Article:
NaNoWriMo Tip #26: Don’t Beat Yourself Up

So here we are, and as I’m reading the blogs and testing the waters, I’m finding several blog posts about people giving up hope of ever reaching 50,000 words by Friday.  Many of the posts opine their sorrow of not finishing, feeling like their writing skills are sub-par, lamenting the coveted goal of winning the competition.

My answer to those people is: so what?

The task of attempting to write a 50,000 word novel in a month is a stellar task indeed.  It is, as they say, nothing to sneeze at.  If you have written even half of that in a month and it’s good stuff, then what does it matter.  Try again next year.  The point is that your attempt to write a novel is awesome and you should never sell yourself short by belittling your abilities or complaining about your shortcomings.

Writing is indeed hard work.  It takes a lot of steam to push up that mountain and write a long form plot with subplots, multiple characters, multi-layered settings and metaphors and all other things that make for good writing.  The task, even for writers who make a living doing so, is monumental and demands its pound of flesh.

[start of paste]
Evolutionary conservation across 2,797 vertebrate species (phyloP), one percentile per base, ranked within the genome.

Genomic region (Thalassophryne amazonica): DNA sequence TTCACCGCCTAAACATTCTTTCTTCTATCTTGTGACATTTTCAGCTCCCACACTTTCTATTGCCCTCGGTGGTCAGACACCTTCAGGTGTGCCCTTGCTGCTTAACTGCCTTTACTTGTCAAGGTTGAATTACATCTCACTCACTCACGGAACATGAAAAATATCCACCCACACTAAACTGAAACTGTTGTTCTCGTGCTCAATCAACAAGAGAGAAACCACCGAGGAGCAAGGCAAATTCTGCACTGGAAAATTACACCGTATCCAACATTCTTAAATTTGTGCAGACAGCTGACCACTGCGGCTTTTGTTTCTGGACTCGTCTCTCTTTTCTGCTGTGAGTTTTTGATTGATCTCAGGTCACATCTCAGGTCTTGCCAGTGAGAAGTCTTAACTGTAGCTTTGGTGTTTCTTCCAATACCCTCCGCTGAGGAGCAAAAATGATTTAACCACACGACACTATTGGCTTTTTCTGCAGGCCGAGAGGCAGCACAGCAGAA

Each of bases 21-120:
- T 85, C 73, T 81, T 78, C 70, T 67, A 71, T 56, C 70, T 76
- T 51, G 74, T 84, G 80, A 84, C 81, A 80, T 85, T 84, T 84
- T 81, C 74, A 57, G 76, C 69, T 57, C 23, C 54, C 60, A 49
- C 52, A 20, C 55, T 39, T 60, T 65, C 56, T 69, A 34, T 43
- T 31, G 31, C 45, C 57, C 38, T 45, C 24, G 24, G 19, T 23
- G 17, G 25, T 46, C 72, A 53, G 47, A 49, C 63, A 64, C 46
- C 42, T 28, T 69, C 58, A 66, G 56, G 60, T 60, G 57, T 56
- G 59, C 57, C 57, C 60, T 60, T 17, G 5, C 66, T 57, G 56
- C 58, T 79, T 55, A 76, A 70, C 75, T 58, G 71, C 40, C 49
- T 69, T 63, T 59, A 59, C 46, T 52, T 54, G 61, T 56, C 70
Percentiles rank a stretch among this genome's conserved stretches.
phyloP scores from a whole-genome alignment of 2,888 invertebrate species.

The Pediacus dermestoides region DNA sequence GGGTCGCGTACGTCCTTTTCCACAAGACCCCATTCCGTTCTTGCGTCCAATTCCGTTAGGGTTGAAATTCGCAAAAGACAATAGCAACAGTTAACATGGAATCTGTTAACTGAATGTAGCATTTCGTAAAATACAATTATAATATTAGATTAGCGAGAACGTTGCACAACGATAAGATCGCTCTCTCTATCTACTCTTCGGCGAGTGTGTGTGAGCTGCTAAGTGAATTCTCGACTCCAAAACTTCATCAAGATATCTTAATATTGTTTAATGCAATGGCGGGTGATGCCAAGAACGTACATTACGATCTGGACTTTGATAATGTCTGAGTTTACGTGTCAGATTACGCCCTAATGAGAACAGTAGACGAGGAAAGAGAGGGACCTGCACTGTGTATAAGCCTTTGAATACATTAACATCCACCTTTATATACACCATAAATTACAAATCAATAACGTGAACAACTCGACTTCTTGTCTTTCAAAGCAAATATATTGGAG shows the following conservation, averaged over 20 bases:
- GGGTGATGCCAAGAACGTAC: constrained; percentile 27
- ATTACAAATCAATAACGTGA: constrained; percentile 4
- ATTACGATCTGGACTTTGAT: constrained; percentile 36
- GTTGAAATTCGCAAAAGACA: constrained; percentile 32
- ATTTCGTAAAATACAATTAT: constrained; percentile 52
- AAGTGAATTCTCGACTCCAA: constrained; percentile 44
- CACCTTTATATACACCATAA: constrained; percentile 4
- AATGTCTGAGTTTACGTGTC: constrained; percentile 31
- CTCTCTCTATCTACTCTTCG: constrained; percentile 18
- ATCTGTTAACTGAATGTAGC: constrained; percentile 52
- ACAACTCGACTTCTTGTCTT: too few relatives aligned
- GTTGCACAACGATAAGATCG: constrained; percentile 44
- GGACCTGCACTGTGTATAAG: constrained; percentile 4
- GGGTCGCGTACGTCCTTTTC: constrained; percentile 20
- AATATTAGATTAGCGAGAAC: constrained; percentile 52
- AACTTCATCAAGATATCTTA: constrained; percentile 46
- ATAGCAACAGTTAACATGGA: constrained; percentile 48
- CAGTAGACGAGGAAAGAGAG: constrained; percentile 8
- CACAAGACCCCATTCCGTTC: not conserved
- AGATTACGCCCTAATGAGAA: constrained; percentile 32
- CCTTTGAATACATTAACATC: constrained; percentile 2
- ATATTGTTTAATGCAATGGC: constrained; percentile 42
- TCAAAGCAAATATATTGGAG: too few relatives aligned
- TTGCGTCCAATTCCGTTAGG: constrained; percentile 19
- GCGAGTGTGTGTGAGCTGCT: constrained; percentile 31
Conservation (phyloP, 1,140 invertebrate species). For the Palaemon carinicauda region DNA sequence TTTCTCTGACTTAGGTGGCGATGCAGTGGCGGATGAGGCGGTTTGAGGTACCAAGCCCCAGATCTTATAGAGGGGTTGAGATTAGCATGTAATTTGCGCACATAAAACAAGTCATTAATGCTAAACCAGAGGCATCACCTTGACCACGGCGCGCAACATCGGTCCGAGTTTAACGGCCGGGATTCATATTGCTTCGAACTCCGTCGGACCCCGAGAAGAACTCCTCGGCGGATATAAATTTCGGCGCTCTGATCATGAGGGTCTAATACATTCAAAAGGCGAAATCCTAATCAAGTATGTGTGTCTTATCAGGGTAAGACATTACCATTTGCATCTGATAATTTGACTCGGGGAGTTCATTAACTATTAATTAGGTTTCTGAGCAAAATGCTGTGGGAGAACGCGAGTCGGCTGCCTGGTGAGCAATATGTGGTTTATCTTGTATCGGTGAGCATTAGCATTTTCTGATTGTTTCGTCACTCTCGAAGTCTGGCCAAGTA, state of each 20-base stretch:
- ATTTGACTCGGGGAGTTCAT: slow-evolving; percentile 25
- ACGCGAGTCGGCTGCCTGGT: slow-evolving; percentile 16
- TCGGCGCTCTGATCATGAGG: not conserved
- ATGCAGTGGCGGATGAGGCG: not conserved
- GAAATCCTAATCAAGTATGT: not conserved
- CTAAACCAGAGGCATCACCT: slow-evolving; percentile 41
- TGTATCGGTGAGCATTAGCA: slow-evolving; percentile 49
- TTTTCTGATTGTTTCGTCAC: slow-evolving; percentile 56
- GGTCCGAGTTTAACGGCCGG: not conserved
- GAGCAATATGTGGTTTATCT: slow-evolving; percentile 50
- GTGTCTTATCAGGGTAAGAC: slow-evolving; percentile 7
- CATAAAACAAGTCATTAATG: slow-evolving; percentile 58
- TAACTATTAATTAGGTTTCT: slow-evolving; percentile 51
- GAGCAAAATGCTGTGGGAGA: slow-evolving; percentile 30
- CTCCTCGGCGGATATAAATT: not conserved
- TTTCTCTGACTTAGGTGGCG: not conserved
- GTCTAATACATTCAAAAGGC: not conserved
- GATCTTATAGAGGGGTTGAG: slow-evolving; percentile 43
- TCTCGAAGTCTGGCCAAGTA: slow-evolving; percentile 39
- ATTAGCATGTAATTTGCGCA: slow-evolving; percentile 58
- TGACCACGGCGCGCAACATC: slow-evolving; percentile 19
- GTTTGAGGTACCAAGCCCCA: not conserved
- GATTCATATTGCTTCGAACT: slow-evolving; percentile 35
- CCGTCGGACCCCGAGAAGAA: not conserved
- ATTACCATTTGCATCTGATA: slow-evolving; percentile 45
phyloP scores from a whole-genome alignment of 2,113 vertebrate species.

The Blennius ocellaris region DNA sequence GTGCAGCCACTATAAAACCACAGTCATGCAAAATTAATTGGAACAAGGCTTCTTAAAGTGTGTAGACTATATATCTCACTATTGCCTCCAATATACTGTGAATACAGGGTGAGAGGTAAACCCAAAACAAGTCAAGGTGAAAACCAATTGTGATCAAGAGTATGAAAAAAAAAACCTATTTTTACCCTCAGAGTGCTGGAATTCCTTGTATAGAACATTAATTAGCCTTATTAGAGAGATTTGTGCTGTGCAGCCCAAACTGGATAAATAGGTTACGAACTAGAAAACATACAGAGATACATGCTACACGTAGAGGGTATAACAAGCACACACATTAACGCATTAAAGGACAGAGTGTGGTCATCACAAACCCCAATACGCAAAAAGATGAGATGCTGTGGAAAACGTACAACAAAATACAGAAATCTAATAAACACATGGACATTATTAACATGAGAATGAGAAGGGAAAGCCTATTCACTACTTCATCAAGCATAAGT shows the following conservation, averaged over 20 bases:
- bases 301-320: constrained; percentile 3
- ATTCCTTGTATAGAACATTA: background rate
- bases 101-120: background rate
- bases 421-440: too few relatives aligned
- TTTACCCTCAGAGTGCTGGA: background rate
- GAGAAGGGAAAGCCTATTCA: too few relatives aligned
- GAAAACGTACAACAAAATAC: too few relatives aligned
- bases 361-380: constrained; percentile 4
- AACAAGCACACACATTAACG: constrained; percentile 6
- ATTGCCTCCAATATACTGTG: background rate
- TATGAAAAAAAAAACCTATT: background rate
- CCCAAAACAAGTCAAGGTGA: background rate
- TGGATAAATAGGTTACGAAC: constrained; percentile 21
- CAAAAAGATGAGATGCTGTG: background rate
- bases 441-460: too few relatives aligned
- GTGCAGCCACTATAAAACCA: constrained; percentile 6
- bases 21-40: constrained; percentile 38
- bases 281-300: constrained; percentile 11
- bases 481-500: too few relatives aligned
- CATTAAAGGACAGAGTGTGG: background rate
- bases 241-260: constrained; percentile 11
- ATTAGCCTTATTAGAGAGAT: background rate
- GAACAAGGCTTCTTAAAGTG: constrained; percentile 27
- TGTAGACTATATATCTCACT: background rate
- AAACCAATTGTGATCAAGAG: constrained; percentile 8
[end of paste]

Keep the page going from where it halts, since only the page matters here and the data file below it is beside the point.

So do not fret, do not beat yourself up.  Rework that novel and finish it now that you’ve started it.  Maybe it will be a novella, maybe it will become the germ of a larger work.  Who knows?

Take a break for now, but then as soon as you recover, dig down and write.

Published by Roger Colby, Novelist, Editor

Roger Colby is a novelist and teacher who has taught English for nearly two decades. He is also an avid reader of science fiction who feels, like many other sci-fi readers, that he has read everything. He writes science fiction for the reader who is looking for the next best thing, something to excite them into reading again. This blog is his journey as a writer and his musings about writing. He also edits manuscripts for a fee and is an expert at helping you reach your full potential as a writer.

6 thoughts on “NaNoWriMo Tip #26: Don’t Beat Yourself Up

  1. Well said Roger! I agree. If you did not compete what you had set out to do, chances are you probably did get a good feel for the committment required to keep your thought pattern and juices flowing in order to make your work come together. It is hard work, but worth it in the end.

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